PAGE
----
The first character to arrive is Eleanor. Unlike the others, we are with her as she makes her first bold move away from her horrible life, steals her sister’s car, and heads on on her first road trip, alone. Along the way, she begins to see life in a new way. She enjoys collecting trivia and creates imaginary life scenes in appealing places along the journey. The newly freed Eleanor will continue to be the book’s narrator.
The first sign of danger in this strange opportunity hits her when she arrives at Hill House in the twilight hours of the first night.
She shivered and thought, the words coming freely into her mind, Hill House is vile; … get away from here at once.
No human eye can isolate the unhappy coincidence of line and place which suggests evil in the face of a house, and yet somehow a maniac juxtaposition…turned Hill House into a place of despair, more frightening because the face of Hill House seemed awake… It was a house without kindness…
Things don’t seem as ominous to her when the others arrive and find the house ugly but fairly harmless. For the first time in her life she begins to relax around people. She begins to imagine a new life with these people that extends beyond this brief visit to Hill House; finally friends and people who care about her. She lies to the group to project an image of herself that is appealing and interesting.
Other than doors that shut by themselves and meeting the humorless housekeeper and her robotic mealtime directives, nothing happens that first night. Eleanor falls asleep thinking… this is home. It will be home for the group for the next week.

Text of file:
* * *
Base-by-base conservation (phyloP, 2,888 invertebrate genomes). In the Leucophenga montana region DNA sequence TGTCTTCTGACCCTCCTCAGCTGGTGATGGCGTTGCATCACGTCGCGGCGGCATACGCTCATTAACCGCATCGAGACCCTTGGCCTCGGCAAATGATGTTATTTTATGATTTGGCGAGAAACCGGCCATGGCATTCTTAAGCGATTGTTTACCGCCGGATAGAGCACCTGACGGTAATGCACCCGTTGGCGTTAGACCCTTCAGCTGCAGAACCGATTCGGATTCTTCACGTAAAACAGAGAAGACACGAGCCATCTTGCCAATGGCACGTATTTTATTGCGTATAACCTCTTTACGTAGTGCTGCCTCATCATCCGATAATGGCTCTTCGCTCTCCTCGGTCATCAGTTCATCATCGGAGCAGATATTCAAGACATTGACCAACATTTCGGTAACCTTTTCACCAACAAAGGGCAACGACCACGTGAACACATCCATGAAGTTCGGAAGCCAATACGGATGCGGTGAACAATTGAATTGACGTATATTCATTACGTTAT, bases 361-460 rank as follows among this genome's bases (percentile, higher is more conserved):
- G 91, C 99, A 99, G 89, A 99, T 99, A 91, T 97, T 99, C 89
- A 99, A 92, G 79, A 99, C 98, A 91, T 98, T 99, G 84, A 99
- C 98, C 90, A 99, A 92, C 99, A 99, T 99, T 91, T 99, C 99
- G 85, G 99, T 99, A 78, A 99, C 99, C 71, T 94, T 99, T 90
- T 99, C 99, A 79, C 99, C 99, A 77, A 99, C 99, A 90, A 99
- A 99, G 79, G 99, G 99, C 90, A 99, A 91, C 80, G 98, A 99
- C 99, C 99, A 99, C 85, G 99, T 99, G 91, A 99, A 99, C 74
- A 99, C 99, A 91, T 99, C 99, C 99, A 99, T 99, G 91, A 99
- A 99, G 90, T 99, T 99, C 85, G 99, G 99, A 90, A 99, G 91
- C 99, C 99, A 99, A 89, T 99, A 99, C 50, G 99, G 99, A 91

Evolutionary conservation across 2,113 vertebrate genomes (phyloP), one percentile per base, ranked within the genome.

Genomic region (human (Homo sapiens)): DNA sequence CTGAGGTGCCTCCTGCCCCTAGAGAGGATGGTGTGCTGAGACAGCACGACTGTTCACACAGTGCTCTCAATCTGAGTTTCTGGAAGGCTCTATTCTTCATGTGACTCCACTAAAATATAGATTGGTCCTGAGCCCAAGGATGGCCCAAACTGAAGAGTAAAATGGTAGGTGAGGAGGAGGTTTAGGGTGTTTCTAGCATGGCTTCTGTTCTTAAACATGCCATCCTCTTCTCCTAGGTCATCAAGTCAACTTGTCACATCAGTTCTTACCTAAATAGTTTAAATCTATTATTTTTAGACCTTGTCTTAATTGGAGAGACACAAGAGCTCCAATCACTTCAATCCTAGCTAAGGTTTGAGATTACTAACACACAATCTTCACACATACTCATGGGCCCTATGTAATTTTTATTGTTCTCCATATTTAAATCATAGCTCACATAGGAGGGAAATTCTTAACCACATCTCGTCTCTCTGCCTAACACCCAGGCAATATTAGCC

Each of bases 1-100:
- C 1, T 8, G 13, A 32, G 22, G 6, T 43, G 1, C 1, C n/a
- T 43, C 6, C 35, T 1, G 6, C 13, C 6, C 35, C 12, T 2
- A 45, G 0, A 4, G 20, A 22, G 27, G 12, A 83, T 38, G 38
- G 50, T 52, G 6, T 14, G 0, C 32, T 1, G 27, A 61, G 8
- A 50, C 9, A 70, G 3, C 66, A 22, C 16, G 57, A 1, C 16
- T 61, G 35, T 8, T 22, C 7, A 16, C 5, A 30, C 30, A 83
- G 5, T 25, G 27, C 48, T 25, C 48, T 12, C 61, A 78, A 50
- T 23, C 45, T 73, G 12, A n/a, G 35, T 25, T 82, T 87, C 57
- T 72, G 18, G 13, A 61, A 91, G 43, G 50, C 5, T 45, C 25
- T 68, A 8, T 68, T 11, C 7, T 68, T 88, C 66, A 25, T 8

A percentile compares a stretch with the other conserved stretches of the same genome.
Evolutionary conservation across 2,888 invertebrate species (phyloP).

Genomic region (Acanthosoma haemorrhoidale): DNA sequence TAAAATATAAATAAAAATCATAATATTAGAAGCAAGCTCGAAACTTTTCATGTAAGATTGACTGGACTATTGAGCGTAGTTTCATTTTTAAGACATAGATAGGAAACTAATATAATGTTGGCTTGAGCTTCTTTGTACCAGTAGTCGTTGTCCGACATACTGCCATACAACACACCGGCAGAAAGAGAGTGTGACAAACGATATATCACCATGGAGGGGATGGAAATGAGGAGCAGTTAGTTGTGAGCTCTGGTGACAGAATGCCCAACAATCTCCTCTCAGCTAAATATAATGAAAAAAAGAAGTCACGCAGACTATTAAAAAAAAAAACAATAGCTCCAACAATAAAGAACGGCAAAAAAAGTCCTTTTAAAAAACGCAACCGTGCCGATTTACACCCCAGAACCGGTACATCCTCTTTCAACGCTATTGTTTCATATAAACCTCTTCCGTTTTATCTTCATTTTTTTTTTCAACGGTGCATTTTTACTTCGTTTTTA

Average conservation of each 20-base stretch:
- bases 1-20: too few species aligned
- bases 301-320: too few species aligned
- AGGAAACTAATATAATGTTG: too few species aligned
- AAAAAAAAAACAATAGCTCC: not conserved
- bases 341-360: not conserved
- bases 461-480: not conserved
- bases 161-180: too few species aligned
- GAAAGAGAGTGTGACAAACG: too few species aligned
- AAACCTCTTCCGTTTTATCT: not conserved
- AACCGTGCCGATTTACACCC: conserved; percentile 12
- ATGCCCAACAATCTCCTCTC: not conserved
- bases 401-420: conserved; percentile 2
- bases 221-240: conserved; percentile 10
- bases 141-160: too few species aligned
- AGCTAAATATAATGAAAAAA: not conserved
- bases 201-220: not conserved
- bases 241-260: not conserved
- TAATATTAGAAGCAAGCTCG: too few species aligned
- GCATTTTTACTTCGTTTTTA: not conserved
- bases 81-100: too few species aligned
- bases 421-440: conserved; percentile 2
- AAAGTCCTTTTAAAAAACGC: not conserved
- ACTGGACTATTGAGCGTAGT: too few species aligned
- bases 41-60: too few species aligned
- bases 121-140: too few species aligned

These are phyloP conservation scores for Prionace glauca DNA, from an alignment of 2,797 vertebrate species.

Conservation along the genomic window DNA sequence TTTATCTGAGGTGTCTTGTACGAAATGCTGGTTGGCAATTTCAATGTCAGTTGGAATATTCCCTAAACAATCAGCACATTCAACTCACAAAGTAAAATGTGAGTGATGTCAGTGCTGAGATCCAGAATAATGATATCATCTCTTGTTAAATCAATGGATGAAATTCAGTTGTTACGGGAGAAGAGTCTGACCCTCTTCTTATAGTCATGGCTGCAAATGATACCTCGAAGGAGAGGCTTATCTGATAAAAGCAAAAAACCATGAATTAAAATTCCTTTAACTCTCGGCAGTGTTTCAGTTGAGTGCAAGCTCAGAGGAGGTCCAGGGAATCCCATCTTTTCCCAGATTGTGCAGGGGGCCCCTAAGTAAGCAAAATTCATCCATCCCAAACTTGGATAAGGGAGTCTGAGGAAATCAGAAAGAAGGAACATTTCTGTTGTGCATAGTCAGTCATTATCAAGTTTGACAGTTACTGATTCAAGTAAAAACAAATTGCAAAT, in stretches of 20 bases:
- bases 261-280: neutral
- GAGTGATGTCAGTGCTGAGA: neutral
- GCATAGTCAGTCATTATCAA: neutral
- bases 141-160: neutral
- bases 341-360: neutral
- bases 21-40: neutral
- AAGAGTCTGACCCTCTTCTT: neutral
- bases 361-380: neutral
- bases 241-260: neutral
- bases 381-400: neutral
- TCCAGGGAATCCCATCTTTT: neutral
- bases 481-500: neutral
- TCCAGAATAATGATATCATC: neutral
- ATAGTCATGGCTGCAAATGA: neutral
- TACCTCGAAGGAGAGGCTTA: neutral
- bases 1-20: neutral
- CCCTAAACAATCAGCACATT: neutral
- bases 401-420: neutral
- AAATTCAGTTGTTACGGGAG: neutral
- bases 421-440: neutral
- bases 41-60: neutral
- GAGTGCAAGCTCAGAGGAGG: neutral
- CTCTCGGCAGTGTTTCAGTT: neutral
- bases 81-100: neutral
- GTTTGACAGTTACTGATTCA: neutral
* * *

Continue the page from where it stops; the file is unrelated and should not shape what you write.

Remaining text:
The group takes a tour of the house and they hear the house’s sad and malevolent history from Luke. They find the house’s atmosphere, dark, morbidly decorated, rooms and hallways oddly laid out with crooked corners, and as confusing as a corn maze. When they reach the library doorway in the eerie stone tower, the reputed scene of a tragic suicide, Eleanor recoils in fear. The reader is left with the sense that heartbeat of house is contained in the tower’s walls.
The story moves at a snail’s pace for the first 100 pages. It enables the reader to feel the creaks in the floor, the shifty lighting, the unsettling feeling of being swallowed by the house, becoming lost in its bizarre layout. We observe a transition happening within Eleanor as she experiences, often in the company of others, increasingly terrorizing nightly sounds that accelerate by the day. The story turns darker as Eleanor begins to fall apart. At the same time, the others ride out the house’s attempts to scare them without negative effects; no one, other than Eleanor, feels any real danger from the house.